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Rare bond default warning in China a good thing?

A rare bond default warning from a Chinese firm unsettled markets in Shanghai on Wednesday, but should be seen as a positive sign of reform taking place in the world's second biggest economy, analysts say.

In a statement posted on the Shenzen stock exchange's website late Tuesday, Shanghai Chaori Solar Energy Science and Technology said it will be unable to meet interest payments on bonds due this Friday.

It was scheduled to deposit 89 million yuan ($14.5 million) in interest on Wednesday for the 1 billion yuan "Chaori-11 bond" it issued in 2011, but was only able to pay 4 million yuan, Reuters reported. This means the firm will not be able to fully pay the interest for the 'Chaori-11 Bond" in time on March 7, the firm said.

Tourists view the Pudong financial district skyline from the historic Bund in Shanghai.
Mark Ralston | AFP | Getty Images
Tourists view the Pudong financial district skyline from the historic Bund in Shanghai.

The news weighed on Chinese stocks, with the benchmark Shanghai Composite stock index down 0.2 percent in mid-day Asian trade – bucking a generally firmer tone in Asian equity markets.

(Read more: China liquidity situation is 'troubling': Soho China)

Last year, Chaori avoided a bond default after a local government persuaded banks to defer claims for overdue loans and this allowed the firm to meet its bond interest payments.

While the sums involved are small, the significance of the default should not be over looked, analysts said.

According to analysts at Bank of America Merrill Lynch (BoAML), this will be the first default of an onshore bond in China.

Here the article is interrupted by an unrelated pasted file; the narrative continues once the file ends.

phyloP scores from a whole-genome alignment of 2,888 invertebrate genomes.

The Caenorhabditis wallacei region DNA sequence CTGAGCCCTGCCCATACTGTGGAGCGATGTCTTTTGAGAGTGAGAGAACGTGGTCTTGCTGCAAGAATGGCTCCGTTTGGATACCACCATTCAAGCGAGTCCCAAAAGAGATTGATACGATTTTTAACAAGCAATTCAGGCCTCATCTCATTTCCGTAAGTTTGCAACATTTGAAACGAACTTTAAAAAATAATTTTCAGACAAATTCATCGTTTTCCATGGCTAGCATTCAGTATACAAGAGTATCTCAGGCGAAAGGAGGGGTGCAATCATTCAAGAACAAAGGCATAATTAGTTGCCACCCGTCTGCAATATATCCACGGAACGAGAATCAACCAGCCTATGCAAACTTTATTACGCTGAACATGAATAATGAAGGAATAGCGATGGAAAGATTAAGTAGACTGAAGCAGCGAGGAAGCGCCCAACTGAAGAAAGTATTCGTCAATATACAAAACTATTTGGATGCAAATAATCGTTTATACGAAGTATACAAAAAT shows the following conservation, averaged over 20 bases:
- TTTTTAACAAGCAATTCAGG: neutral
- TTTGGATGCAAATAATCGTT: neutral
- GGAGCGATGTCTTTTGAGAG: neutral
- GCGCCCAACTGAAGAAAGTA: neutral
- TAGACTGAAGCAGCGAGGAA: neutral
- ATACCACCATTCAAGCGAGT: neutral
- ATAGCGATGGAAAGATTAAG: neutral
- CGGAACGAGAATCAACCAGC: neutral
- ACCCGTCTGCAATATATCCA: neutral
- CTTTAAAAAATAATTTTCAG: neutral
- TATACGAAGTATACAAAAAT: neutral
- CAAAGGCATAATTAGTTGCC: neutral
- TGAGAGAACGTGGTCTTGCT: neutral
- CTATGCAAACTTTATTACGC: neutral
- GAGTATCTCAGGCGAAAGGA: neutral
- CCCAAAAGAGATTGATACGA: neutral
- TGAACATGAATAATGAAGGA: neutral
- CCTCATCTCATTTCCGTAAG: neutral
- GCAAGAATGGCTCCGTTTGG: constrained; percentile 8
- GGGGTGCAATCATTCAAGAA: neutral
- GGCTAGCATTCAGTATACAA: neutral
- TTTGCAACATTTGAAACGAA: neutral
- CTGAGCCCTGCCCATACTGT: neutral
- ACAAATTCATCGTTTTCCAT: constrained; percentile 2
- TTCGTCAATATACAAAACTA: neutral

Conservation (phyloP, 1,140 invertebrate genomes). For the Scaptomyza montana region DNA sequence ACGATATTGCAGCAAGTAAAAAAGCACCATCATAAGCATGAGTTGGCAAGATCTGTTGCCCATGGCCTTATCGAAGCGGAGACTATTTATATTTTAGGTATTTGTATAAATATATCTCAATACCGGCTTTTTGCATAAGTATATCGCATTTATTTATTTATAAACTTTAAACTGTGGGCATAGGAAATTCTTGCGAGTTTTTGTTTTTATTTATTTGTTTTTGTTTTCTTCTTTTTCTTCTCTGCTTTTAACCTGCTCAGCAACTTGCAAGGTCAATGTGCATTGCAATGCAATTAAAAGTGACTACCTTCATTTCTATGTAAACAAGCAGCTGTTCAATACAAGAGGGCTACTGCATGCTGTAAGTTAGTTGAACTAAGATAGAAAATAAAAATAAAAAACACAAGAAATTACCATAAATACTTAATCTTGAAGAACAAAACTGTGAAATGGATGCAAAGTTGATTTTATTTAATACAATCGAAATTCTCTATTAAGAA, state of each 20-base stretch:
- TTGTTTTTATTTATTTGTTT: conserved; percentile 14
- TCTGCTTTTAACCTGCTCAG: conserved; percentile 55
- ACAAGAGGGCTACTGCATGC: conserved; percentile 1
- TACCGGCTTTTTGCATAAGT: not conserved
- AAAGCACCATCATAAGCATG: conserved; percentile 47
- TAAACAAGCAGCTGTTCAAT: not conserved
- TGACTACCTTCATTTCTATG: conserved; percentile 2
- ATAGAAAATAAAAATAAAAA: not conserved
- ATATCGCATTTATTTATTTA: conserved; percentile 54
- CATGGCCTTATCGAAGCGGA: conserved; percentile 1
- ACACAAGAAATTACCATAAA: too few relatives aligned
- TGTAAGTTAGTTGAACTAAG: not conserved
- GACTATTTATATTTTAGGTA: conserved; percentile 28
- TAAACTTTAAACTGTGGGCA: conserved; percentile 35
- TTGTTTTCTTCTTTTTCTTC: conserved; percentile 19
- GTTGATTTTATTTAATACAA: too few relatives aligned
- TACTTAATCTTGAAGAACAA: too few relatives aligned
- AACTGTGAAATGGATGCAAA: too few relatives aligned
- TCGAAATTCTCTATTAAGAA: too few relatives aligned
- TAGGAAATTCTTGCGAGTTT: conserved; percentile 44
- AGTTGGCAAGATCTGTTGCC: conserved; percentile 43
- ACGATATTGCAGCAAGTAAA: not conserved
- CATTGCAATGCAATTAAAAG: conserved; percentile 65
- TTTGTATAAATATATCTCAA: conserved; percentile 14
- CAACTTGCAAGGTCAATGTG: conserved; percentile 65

(Read more: China sets 2014 growth target at 7.5%)

"China needs to become a more open market and allowing this default could be a psychologically important step in this direction," said Chris Weston, chief market strategist at trading firm IG in Melbourne.

"People need to realize that if you invest in a triple-C rated junk bond there is a risk and up until now there just hasn't been that perception," he added.

BoAML analysts also outlined why their initial reaction to the Shanghai Chaori news was positive.

"We think it's a good thing as a normal economy needs defaults to better price bonds and other debt products," they said in a note. "There's no need to worry. Let's not underestimate Chinese onshore investors' resilience. Defaults of some debt products are not on a similar scale to a collapse of a major financial institution."

They said that the bond default could be seen as good news for less risky debt products but negative for riskier debt products, adding that China needed to improve its bankruptcy laws and legal procedures to promote healthily growth of the corporate bond market.

(Read more: China minting billionaires at 'phenomenal' rate: Forbes)

The news from Shanghai Chaori came ahead of a slew of headlines from the first day of the annual meeting of China's parliament, the National People's Congress.

China set its gross domestic product (GDP) growth target for 2014 at 7.5 percent, as expected.

"2014 will be the year China seriously cleans up mounting local government and corporate debts which have been rapidly accumulated since late 2008," the BoAML analysts said.

"We believe the chance of some bond and trust loan defaults will rise significantly in 2014, especially as the more confident government sees the need for some defaults to develop a more disciplined financial market," they added.

— By CNBC.Com's Dhara Ranasinghe; Follow her on Twitter @DharaCNBC

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